The project needed to continue on site, however, as Frank Schepping, technical director at CDM, emphasizes. “Our local team in Marracuene now faced the challenge of commissioning this 80,000-bph line through online meetings, phone and video calls and KHS’ remote maintenance service ReDiS without there having been any advance training,” he says. “This of course initially turned our ramp-up plan on its head. With lots of hard work, overtime and a few sleepless nights, however, we finally managed to ramp our most important format, the 550-milliliter bottle, up to capacity so that we were able to supply local consumers with our beer.” At the end of the day, everyone is really happy to have kept the system up and running. “A shutdown lasting several months would naturally have been a disaster,” Zeimentz confirms.
This shortfall in production was compounded on the marketing side of things by the government limiting the sale of alcohol to certain business hours and imposing curfews in the spring of 2020 – with a noticeable effect on beer consumption and CDM’s business. Despite this, the brewery did not allow itself to become disheartened by the temporary slump and instead launched the 2M Flow product during this period. It was an immediate hit and has continued to enjoy great popularity ever since.
Finally fit for acceptance
It was not until September 2020 that most KHS colleagues were able to return under sometimes still difficult conditions to complete their work. A full audit was first held before the system was successively readied for acceptance with overhauls, maintenance and cleaning – all taking the demands of ongoing production into account. The pandemic also was not over, evident in the number of infections that sporadically broke out on all sides despite the strictest safety precautions being taken, these in turn causing further delays.
Finally, in summer 2021 the plant officially went into operation after a five-day performance test that was successfully passed with a line efficiency of over 95%. Besides the two modular KHS labelers – incidentally a first for AB InBev – the two Innofill Glass DPG ECO fillers proved especially convincing. With extremely low TPO pickup values of 19 micrograms per liter and a low CO2 consumption of just 150 grams per hectoliter, they underline KHS’ status as the first choice for filling technology.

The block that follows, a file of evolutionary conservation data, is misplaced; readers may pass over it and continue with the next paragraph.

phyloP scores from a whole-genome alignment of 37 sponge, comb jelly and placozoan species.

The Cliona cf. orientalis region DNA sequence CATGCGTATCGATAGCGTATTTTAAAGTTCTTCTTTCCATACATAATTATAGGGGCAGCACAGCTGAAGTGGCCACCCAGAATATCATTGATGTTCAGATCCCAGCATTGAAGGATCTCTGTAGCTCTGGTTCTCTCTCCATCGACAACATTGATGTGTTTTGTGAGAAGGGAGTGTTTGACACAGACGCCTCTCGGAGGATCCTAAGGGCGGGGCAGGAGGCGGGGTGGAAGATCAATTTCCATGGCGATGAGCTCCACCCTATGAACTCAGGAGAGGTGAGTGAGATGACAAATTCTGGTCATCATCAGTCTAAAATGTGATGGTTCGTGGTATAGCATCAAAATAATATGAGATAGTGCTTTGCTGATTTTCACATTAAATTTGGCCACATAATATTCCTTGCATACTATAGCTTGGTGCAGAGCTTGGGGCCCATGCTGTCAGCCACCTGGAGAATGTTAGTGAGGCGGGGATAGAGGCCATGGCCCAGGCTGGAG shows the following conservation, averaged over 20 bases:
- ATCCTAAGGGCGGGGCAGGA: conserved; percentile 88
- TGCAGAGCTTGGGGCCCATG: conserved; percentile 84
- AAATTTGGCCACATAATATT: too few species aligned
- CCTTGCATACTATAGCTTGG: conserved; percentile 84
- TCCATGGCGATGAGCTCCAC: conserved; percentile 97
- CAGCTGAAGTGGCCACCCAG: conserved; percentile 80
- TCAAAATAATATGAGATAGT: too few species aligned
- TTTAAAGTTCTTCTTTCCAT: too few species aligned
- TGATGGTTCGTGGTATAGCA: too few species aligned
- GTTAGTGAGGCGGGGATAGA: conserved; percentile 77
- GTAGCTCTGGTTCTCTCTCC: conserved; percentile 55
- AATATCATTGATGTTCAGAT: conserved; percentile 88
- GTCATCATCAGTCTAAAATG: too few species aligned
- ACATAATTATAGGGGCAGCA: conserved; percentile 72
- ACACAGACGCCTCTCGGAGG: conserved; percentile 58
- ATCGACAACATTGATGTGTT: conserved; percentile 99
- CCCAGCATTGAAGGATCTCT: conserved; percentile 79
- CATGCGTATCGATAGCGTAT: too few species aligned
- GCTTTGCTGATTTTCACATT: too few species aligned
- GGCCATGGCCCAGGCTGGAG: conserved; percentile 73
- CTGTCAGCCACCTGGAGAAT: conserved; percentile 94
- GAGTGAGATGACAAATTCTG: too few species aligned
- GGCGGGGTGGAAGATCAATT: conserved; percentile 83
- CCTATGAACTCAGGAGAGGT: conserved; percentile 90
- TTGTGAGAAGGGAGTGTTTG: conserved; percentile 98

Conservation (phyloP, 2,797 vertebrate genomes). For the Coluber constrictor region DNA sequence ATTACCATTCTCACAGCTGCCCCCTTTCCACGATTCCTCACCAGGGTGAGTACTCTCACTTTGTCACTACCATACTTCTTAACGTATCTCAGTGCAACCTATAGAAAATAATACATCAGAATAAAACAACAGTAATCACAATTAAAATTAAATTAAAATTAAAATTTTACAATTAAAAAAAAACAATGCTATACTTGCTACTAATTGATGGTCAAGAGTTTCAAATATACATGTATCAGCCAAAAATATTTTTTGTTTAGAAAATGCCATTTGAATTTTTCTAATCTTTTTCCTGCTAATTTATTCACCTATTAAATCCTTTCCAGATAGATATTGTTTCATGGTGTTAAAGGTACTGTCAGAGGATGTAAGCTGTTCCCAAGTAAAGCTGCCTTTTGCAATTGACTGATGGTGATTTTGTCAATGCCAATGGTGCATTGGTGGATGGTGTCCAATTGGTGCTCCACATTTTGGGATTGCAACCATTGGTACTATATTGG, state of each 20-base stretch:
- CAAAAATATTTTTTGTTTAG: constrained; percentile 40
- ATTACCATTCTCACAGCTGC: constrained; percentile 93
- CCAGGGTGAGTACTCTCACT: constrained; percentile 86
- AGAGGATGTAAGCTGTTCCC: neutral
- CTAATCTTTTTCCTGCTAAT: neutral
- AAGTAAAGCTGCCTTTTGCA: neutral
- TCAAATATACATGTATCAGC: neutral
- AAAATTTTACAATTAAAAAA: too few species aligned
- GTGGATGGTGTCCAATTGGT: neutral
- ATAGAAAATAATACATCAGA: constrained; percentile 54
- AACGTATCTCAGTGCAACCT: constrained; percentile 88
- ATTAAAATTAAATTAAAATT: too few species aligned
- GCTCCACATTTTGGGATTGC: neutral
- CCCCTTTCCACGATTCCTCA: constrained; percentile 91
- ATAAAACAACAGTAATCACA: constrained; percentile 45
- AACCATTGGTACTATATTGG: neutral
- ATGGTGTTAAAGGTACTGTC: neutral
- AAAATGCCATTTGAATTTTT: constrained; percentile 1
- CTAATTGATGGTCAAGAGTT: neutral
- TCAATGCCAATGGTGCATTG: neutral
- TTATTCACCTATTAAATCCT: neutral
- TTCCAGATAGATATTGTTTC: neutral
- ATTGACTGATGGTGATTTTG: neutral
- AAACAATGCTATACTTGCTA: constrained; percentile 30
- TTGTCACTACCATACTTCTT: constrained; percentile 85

Following an investment of about €150 million the “biggest and most modern brewery in Mozambique and the whole of Africa,” as CDM CEO Tomaz Salomao puts it, could finally be ceremoniously opened. Judging by the great pleasure expressed in the smooth operation of the new filling line, the unforeseeable hurdles that had to be overcome before this goal could be reached now seem to (almost) have been forgotten.
Versatile and flexible: modular labeler
At CDM in Mozambique AB InBev has had two modular KHS labelers installed for the first time the world over. The machines can be equipped with various stations that are changed over within a very short time indeed as they are easily docked and undocked using a lifting truck. This flexibility gives CDM greater future security, enabling it to react quickly and easily to new trends and dynamic market developments. Impressive performance figures of just 0.054% faulty labels and an efficiency of over 99% prove doubly convincing when it comes to the high quality of KHS labeling technology.
 TPO = total package oxygen or total oxygen pickup in the filler.